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Average rent in Halifax increased at ‘fastest pace on record,’ CMHC report shows

Halifax resident says she's priced out of the city

3 min read
A person walks across the Halifax Commons with snow on the ground and apartment buildings in the background.
caption The CMHC reported last week that the average annual rent hike in Halifax in 2022 was 8.9 per cent.
Andrew Lam

Halifax renters had “no relief” in 2022, according to Canada Mortgage and Housing Corporation’s latest rental market report.

The city’s average rent increased by 8.9 per cent to $1,350, despite the province’s two per cent rent cap for tenants who remain in the same unit.

“There was no relief for renters in 2022, as the vacancy rate was unchanged and average rent increased at the fastest pace on record,” senior analyst Kelvin Ndoro stated in the report released Jan. 26.

This marks the highest single-year increase since 2002 and four times the average historical baseline since 1990, according to the housing agency.

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Thirty-three-year-old graduate student Christina Coculuzzi is a south-end resident who said high rent is pricing her out of the city. In April, she said she will be moving to Ottawa to live with her parents.

“Even if I do get a professional job, looking at the salaries of what they’re willing to pay … and the rent that I would have to pay, I would still be broke,” Coculuzzi said.

If she can find a job in Ottawa, living with her parents would allow her to pay off student loans quickly but Coculuzzi estimates she would have to stay for two to three years.

Coculuzzi said her two-bedroom apartment unit here, which she shares with a roommate, costs $1,800 per month and three-quarters of her minimum-wage income goes toward housing costs.

“Only three per cent of the rental universe is affordable to renter households in the lowest 20 per cent of the income distribution (yearly income less than $28,000),” the CMHC report states.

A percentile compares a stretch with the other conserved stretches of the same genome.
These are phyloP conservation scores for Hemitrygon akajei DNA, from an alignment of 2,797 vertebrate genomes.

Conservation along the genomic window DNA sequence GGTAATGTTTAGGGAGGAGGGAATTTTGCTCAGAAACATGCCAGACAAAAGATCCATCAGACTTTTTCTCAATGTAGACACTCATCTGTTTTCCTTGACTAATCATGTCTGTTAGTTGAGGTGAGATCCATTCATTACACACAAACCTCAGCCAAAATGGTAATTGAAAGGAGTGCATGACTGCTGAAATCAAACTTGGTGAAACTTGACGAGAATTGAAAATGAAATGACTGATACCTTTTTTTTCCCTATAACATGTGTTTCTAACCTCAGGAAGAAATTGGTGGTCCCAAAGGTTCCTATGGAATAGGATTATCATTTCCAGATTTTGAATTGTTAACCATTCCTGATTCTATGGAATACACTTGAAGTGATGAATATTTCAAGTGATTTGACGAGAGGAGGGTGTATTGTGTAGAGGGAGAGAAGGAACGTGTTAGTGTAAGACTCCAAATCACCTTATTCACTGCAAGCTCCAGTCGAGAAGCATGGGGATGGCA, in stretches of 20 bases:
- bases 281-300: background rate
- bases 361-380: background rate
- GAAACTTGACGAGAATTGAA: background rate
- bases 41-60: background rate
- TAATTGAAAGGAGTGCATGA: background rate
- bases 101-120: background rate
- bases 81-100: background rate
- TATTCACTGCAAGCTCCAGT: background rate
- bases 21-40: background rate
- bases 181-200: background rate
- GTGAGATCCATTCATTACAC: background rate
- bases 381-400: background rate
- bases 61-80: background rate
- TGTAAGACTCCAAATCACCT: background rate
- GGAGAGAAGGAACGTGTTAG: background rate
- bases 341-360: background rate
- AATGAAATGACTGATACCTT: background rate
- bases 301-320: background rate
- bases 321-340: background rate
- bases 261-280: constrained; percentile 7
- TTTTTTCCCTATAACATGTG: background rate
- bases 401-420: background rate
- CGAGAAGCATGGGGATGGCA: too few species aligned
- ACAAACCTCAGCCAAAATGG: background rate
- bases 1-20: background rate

It also finds 13,561 people left the province in 2022 compared to 2021 a 33 per cent increase. However, there were twice as many in-migrants as out-migrants.

Jill Grant, retired professor of planning at Dalhousie University, said more public housing is needed to address rising rent.

It “would be more responsive to the means that people have instead of setting rents that are not realistic for many households,” said Grant.

Singapore and South Korea are examples of places with high proportions of public housing, Grant said, and as a result “people are less precariously housed.”

A 2019 paper from RMIT University in Australia found “public housing to be a very strong protective factor reducing risks of homelessness.”

“The increase in average rent was highest in Dartmouth North, at 12.7 per cent,” the CMHC report states. “This area had the lowest overall average rent in the city ($1,040).”

The average rent for Halifax units which turned over to new tenants was $363 more expensive than those where the tenant didn’t change, according to CMHC data.

“This rent disparity might be from renovated turnover units or property owners adjusting rents to market value because of higher operating costs,” the report states.

For Coculuzzi, friends and family ties to Nova Scotia make her sad to leave.

“I love living here and I wanted to stay,”  she said.

The rent cap expires on Dec. 31.

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Andrew Lam

Andrew Lam (they/she) is a Chinese and trans journalist interested in labour, LGBTQIA+, and political stories. They hope to leverage their data...

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